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I heard a Fly buzz – when I died – PowerPoint Presentation
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I heard a Fly buzz – when I died –

I heard a Fly buzz – when I died –

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I heard a Fly buzz – when I died –

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  1. I wanna rock ‘n’ roll all nite with Emily Dickinson! I heard a Fly buzz – when I died – Hey Wembley! Here’s a number about a fly! 4th February 2014

  2. I heard a Fly buzz – when I died – The Stillness in the RoomWas like the Stillness in the Air – Between the Heaves of Storm – The Eyes around – had wrung them dry – And Breaths were gathering firmFor the last Onset – when the KingBe witnessed – in the Room – I willed my Keepsakes – Signed awayWhat portion of me beAssignable – and then it wasThere interposed a Fly – With Blue – uncertain – stumbling Buzz – Between the light – and me – And then the Windows failed – and thenI could not see to see –

  3. This sounds almost dull – an uninteresting observation. However… This is not what we expect. The poem becomes a ghost story. Dickinson adopts the persona of someone who has died and is remembering their final moments. I heard a Fly buzz – when I died – The Stillness in the RoomWas like the Stillness in the Air – Between the Heaves of Storm – Think about associations between flies and death. This already suggests this won’t be very pleasant. We now move from the noise of the fly to the quiet of the room – she shifts the scene. She uses a simile to compare the quiet of the room to the quiet in the air between two parts of a storm – like the eye of a hurricane. What else might these ‘Heaves of Storm’ be?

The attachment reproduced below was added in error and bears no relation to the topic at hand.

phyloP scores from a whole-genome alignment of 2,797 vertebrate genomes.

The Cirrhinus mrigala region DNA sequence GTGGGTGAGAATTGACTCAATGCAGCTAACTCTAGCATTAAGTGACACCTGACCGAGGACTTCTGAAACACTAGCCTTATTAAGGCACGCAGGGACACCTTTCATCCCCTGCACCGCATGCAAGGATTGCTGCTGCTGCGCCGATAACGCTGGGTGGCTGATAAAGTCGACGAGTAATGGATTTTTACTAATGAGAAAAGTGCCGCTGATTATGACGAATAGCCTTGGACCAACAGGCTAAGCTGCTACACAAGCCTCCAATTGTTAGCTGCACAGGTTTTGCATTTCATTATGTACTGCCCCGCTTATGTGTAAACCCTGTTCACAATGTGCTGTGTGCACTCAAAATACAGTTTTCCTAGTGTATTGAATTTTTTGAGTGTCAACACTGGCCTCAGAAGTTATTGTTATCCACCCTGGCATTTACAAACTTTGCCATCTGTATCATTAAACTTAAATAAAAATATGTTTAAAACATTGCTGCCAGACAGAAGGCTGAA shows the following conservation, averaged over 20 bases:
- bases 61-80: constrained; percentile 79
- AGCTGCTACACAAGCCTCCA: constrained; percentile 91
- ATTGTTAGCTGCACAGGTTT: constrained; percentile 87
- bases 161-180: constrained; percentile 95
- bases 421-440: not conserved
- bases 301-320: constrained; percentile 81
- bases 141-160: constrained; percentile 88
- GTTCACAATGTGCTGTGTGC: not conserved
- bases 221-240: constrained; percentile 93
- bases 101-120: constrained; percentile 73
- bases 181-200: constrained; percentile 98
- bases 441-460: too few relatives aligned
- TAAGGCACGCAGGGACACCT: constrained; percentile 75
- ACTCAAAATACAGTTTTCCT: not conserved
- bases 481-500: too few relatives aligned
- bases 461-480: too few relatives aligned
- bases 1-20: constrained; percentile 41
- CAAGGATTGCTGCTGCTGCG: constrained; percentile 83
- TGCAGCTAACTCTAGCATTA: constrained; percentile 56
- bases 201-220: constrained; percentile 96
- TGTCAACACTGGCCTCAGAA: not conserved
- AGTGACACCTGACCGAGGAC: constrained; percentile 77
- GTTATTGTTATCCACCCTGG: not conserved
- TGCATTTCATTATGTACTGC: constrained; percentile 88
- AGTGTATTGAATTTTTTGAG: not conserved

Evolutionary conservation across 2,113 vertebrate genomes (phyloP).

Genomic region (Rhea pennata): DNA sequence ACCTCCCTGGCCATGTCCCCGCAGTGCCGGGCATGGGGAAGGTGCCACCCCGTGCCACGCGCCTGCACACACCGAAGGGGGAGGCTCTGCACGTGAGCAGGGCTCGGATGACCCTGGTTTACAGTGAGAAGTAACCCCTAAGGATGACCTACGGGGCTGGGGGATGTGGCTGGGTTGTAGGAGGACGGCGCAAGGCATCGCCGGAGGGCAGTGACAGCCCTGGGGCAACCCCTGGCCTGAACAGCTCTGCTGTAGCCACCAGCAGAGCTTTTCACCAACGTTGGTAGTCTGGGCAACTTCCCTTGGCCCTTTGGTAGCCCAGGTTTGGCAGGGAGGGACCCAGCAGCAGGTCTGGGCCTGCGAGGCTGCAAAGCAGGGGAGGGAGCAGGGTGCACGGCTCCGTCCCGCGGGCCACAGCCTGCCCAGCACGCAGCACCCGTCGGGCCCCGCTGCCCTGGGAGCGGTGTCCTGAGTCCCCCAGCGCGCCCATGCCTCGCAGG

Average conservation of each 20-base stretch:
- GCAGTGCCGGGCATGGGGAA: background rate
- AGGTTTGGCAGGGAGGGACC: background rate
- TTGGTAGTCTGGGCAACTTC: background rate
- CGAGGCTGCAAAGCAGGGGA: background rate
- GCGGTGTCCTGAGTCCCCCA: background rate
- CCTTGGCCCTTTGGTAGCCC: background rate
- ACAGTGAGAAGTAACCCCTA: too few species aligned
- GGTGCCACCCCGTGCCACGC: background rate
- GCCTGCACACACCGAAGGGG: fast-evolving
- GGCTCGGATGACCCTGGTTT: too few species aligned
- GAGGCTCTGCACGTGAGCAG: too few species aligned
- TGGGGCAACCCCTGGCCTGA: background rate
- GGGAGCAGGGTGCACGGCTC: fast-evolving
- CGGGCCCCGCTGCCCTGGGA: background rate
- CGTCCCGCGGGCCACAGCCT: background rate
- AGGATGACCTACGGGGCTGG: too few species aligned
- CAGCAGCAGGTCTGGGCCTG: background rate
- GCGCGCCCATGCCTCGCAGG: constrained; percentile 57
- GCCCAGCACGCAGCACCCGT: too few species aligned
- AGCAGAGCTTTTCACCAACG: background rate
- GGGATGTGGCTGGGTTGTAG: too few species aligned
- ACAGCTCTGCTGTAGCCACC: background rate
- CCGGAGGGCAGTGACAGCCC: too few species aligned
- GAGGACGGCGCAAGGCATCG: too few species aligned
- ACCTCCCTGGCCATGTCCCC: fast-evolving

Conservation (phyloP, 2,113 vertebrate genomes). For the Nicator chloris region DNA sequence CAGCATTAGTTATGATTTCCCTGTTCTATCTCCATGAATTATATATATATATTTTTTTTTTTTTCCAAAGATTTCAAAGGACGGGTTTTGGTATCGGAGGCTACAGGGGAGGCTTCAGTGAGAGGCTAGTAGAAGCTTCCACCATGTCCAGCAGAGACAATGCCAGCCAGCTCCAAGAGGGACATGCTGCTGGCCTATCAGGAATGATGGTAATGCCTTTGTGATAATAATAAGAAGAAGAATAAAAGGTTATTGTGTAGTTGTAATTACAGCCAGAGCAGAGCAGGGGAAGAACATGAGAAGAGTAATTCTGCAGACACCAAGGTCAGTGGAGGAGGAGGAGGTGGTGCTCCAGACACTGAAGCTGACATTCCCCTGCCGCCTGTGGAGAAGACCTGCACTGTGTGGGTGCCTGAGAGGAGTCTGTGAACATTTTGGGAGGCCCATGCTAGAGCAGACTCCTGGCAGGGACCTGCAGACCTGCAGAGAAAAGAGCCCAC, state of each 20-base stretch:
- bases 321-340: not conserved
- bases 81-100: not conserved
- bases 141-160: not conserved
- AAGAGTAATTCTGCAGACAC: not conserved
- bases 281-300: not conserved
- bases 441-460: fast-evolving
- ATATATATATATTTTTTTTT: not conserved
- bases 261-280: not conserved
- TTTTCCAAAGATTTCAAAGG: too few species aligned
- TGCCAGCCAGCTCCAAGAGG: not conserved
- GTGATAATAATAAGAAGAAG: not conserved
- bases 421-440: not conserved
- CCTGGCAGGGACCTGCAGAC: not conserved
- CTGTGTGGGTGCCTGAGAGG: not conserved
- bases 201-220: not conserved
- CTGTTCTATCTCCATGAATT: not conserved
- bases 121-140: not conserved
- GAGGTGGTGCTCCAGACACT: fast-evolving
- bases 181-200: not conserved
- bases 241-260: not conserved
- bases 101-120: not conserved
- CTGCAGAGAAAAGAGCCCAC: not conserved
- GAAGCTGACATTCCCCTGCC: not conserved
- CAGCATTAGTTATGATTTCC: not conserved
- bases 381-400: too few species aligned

4. She now gives us more images of the room. The ‘Eyes’ have been ‘wrung dry’ suggesting the crying that may be associated with death. However, the crying has stopped, suggesting a pause as with the storm. The Eyes around – had wrung them dry – And Breaths were gathering firmFor the last Onset – when the KingBe witnessed – in the Room – Breathing has evened out – is this the watchers or the narrator? There seems to be a lull – as if we are waiting for something. This seems to be what they are waiting for – ‘the last Onset’ i.e. death. However, rather than focusing on the physical aspects of death she tells us that ‘the King’ will be witnessed. Who is this King? Capitalisation may suggest God but it could simply be a personification of Death.

  5. This section seems like a gentle pause (like those moments of quiet between the ‘Heaves of Storm’?) so what will come next? Having been told about the ‘King’, we are expecting big things. However, she goes back to the simple scene, discussing giving away her keepsakes. These are the little things that she can pass on. I willed my Keepsakes – Signed awayWhat portion of me beAssignable – and then it wasThere interposed a Fly – The fly returns. It ‘interposes’ itself, suggesting it has come between things. Is this a bit of a let down after Dickinson’s build up? We have gone from a moment of quiet reflection to having to focus on a fly. This creates a cliffhanger – after a moment of peace this suggests something is about to happen.

  6. Here we see where the fly has interposed itself. But what is this light? Is it a candle, a window…or ‘the light of the world’ i.e. God/death? Would Dickinson understand that image? Dickinson creates the sound of the fly here and ‘Blue’ may also suggest its colour. The form of the line – with its dashes – creates a ‘stumbling’ feeling reflecting the fly’s flight. With Blue – uncertain – stumbling Buzz – Between the light – and me – And then the Windows failed – and thenI could not see to see – This is a strange repetition of ‘see’. What does it suggest? Having been comfortable with family, keepsakes etc the fly has come along, interrupted her and we are left with closed eyes and an empty nothingness. Are these ‘Windows’ the eyes? Is she suggesting her eyes closed and she died?

  7. Summary • Interestingly, there is no real sense of suffering here. The family are sad but the speaker seems calm, serene even. Considering this is the moment of her death we may find that surprising. • If the theme here is death, what impression does Dickinson give us of death? • Clearly, Dickinson is not the narrator here – she’s not dead! Does that call into question whether she is the narrator in the other poems?

  8. THEME How can you link this poem to others? Things to consider: Death Narrative voice